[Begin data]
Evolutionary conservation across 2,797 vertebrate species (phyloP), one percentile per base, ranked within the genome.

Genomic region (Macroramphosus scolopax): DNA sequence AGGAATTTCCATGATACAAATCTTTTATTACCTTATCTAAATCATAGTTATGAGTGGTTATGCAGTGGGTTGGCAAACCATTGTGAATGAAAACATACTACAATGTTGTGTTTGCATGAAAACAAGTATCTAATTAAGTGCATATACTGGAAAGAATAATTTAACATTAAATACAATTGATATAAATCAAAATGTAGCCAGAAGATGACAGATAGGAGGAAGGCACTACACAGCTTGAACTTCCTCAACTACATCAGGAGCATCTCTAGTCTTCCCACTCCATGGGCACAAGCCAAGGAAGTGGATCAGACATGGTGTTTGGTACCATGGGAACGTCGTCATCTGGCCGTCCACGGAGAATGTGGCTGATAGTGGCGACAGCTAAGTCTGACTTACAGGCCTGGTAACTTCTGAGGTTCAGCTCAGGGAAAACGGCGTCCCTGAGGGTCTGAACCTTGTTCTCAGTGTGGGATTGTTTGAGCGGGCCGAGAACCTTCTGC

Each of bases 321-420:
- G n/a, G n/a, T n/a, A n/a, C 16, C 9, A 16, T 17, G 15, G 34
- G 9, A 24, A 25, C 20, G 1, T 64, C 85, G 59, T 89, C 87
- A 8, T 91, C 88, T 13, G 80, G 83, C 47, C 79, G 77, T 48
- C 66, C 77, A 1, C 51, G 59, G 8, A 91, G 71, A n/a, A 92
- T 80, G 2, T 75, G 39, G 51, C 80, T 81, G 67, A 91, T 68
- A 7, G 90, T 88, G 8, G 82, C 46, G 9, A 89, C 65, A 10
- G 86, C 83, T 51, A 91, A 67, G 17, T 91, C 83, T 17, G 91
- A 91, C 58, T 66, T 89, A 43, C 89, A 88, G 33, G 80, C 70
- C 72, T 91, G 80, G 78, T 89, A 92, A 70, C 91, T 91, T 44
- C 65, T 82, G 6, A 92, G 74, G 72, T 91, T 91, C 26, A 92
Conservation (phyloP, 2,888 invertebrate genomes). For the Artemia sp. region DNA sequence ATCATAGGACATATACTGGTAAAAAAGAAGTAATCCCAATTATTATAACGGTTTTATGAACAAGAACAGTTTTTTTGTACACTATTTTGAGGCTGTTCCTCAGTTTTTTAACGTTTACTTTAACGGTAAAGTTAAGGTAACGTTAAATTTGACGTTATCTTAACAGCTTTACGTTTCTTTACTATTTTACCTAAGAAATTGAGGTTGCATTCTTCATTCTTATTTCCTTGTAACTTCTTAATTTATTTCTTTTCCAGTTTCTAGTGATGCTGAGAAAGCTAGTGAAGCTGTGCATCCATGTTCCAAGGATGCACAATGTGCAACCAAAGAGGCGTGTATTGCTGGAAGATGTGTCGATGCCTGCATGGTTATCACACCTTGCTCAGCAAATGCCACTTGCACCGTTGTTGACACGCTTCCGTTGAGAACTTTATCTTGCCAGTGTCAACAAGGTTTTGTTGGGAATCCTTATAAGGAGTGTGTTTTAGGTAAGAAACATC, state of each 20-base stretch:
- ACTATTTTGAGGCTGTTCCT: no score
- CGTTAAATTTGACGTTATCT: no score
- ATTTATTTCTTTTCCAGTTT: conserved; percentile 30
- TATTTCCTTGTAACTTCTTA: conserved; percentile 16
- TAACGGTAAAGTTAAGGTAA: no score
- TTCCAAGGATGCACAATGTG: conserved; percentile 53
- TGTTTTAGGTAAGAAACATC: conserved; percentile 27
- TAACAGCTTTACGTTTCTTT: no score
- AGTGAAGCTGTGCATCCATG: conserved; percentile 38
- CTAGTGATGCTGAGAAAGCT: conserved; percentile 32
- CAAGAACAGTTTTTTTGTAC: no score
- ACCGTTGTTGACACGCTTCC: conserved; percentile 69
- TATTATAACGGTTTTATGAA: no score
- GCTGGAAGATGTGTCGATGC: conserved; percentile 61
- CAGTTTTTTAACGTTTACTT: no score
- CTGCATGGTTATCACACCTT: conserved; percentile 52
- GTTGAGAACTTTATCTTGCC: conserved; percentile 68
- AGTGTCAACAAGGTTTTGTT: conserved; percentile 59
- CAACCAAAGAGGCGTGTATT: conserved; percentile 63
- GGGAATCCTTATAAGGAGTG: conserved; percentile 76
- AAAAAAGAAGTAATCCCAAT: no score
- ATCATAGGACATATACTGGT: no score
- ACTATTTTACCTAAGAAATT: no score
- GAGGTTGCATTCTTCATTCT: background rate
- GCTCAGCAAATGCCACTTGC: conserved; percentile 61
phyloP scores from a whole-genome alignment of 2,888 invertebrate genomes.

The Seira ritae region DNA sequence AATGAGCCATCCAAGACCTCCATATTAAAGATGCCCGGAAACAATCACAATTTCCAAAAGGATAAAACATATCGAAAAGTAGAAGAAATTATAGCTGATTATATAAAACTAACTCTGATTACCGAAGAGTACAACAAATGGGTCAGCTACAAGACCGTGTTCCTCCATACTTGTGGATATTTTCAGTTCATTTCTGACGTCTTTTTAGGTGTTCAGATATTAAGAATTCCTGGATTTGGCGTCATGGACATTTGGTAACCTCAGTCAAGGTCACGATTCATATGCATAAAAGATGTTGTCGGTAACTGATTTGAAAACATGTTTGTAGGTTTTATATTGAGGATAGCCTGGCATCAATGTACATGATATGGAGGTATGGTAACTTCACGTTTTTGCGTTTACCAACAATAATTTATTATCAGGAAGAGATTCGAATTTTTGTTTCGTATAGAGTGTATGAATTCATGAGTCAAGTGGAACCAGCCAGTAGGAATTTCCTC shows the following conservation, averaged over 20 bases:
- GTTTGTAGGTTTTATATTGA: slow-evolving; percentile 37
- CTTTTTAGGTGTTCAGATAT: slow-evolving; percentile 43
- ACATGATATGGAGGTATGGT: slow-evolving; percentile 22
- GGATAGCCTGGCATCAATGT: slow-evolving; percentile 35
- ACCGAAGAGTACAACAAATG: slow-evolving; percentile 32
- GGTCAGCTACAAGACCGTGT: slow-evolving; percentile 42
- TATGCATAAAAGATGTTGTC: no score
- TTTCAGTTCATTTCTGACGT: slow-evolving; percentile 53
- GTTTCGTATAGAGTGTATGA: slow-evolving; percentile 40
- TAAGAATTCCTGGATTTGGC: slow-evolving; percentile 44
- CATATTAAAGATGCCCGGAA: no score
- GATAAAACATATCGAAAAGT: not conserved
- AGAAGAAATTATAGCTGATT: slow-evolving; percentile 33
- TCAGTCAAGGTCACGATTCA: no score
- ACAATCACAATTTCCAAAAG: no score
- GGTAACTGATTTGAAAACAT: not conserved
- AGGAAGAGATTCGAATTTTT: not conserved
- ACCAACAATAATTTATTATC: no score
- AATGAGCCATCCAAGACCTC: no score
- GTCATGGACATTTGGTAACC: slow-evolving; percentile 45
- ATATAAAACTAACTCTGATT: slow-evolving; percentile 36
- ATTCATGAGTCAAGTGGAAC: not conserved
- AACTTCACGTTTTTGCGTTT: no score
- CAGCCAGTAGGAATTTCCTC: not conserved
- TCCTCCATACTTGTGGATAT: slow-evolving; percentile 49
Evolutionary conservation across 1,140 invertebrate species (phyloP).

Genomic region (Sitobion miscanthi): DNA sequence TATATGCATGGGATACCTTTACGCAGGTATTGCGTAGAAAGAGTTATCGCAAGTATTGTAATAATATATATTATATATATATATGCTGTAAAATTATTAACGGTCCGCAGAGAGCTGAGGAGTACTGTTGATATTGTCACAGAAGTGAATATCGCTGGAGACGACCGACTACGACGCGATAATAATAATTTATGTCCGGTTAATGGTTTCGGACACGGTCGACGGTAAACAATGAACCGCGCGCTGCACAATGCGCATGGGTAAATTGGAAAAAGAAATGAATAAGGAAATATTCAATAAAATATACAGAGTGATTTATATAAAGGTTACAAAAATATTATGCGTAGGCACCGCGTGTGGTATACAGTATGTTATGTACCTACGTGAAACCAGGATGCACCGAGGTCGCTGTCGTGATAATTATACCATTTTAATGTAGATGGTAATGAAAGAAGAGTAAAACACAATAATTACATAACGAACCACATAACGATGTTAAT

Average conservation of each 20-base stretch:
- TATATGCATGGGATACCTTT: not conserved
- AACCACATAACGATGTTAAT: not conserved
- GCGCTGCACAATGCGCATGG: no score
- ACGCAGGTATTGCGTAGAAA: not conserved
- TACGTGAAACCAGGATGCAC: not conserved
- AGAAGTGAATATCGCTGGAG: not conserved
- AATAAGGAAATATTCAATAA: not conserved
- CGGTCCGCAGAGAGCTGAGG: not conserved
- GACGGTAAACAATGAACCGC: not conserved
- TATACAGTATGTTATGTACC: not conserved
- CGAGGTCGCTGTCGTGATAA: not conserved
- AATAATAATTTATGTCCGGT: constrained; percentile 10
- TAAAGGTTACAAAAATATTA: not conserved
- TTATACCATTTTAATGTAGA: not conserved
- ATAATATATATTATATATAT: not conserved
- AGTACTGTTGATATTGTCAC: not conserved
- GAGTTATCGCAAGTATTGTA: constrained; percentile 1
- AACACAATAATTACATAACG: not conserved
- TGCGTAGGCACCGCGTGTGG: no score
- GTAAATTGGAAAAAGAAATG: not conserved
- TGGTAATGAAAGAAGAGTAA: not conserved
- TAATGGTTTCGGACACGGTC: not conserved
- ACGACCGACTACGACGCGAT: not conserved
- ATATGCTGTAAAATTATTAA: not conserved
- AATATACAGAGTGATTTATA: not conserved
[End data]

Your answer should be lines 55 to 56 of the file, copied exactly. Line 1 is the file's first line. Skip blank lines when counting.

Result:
- TCAGTCAAGGTCACGATTCA: no score
- ACAATCACAATTTCCAAAAG: no score